Unstructured data vs Personal Information


With the start of GDPR enforcement getting so close that it is on the same calendar page as today, we're all being reminded how much personal information is scattered through our organizations and databases.

Auditing a relational database for personal information, PI, is typically a process of pulling out the database schemas and examining the structures to make sure there's no un-noticed column which may be harboring data of a personal nature. Just make sure you have good tools to dump and search those definitions, or better still, have the original source that created them.

But, it's 2018 and the one thing we've noticed that makes the process of tracking down personal information in databases harder is the use of unstructured data like JSON documents.

The unstructured dimension

Consider, for example, a customer management application that logs all of the customer's interaction with the business. The first pass of checking the database there will likely the obvious PI; names, addresses, phone numbers.

But if there's a hint of unstructured data, you've still got a long way to go. This doesn't just apply to NoSQL databases which store JSON documents either. Unstructured data can also be held in relational databases in arrays, hash stores, and even JSON fields; they are all part of a modern relational database.

The problem with unstructured data is that its strength in flexibility also means that personal information could be anywhere in a document or within a record. And it's not just about how you currently use the data.

The documents in a JSON document store or held in JSON datatypes in a relational store reflect all the changes that have happened over the entire lifetime of the system. For example, our customer management system might have once recorded incoming call numbers and times in a section of a JSON document attached to the customer's account. Since that feature was abandoned, it's no longer in current use, but inside the JSON documents of customers who had their numbers recorded, that information persists. (As an aside, this is a useful reminder to clean up your dataset if you do remove features from your application).

Near lost-data like this is often unlikely to be clearly labeled either so just scanning the keys of a JSON document wouldn't be enough to smoke it out. You'd likely have to search for values which appear to contain phone numbers, email addresses, social security numbers and other sub-structures of data which would help locate it.

The other, other PI

Other personal information may be found in attachments as well. Look out for image attachments which record correspondence for example. Those attachments may be hard to process but they can be regarded as PI if they include protected details.

And if JSON documents and attachments aren't enough to be going on with, consider say a Redis database being used as a persistent fast cache for user details. With that scenario, you would have to search all the values in the store for PI if you think it might have got in there as part of a caching operation.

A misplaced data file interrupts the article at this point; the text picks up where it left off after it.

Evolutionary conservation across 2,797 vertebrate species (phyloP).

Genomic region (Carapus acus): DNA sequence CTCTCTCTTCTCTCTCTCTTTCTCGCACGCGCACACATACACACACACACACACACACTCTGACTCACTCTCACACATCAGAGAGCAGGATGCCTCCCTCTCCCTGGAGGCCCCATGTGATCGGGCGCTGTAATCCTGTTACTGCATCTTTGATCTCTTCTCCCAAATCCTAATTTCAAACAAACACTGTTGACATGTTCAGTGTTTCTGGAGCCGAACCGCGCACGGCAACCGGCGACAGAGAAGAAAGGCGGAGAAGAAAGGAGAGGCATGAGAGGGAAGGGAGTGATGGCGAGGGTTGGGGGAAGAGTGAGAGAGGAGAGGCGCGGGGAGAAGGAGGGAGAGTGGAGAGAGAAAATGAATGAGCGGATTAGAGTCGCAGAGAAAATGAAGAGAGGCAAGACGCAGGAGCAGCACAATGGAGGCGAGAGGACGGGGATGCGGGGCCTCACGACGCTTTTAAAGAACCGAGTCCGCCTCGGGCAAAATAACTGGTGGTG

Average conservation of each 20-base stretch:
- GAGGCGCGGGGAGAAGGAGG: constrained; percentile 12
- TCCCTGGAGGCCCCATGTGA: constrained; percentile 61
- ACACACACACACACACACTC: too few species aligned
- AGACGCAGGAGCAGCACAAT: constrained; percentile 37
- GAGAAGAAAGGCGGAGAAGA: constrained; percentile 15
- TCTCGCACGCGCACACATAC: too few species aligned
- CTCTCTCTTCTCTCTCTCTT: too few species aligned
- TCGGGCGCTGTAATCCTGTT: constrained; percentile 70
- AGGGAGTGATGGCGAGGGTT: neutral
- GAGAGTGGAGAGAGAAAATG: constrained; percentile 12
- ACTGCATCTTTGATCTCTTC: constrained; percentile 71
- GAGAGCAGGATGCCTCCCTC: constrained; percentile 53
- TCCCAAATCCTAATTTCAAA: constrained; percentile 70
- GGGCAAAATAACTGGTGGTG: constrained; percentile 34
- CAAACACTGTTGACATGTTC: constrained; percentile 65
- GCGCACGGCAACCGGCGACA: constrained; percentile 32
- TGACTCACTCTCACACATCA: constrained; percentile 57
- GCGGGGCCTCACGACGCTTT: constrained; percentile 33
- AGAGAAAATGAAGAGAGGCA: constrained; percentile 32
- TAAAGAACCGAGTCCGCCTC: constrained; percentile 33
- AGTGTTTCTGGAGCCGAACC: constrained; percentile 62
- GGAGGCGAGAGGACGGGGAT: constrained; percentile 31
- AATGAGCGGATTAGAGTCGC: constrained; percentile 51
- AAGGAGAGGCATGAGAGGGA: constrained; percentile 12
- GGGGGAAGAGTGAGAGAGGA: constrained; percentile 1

You may even have to search unexpected places for PI. For example, keys in a key/value store can end up holding PI. What was once a username used to key data became an email address as the developers refined how people interacted with the system. Now though, there are email addresses in the keys of the database. You don't want embedded PI, but that's how you get embedded PI.

What this all comes down to is some very complex searches through text fields and JSON documents. Complex and, most likely unindexed searches. And those are the kinds of queries that can really interfere with your production databases.

Enter the restored backup

The ideal way to solve this would be to have a duplicate database server to run your PI auditing on, where you can record all the incidents of PI that your complex queries can dig out, without putting a load on your production database. Of course, most people don't set up a perfectly parallel database clone so the other way to do this is to take a recent backup and restore that into a new instance of the database.

Compose users can make use of our restore from backup to create a new deployment, ready loaded with their data from a selected scheduled backup or on-demand backup. It'll be up and running automatically in no time and you'll be able to do that PI audit, find the problematic data and prepare a plan to update your production systems in no time. And when you are done, you can just delete the new deployment and have only paid for the hours or days it existed.

Lessons to be learned

Although unstructured data can be a blessing for a number of user cases and during the rapid development of a new application, it also comes with responsibilities. Historically, you need to know what PI is in your documents and unstructured fields so you can report on it.

Looking forward, you'll need to be able to say that you are accounting for any use or presence of PI in your databases and throughout your processes. Having an easily duplicated database is just one tactic you can employ to make sure accounting for PI in your systems doesn't impact on production.

Read more articles about Compose databases - use our Curated Collections Guide for articles on each database type. If you have any feedback about this or any other Compose article, drop the Compose Articles team a line at articles@compose.com. We're happy to hear from you.

attribution Carson Arias

Dj Walker-Morgan
Dj Walker-Morgan was Compose's resident Content Curator, and has been both a developer and writer since Apples came in II flavors and Commodores had Pets. Love this article? Head over to Dj Walker-Morgan’s author page to keep reading.

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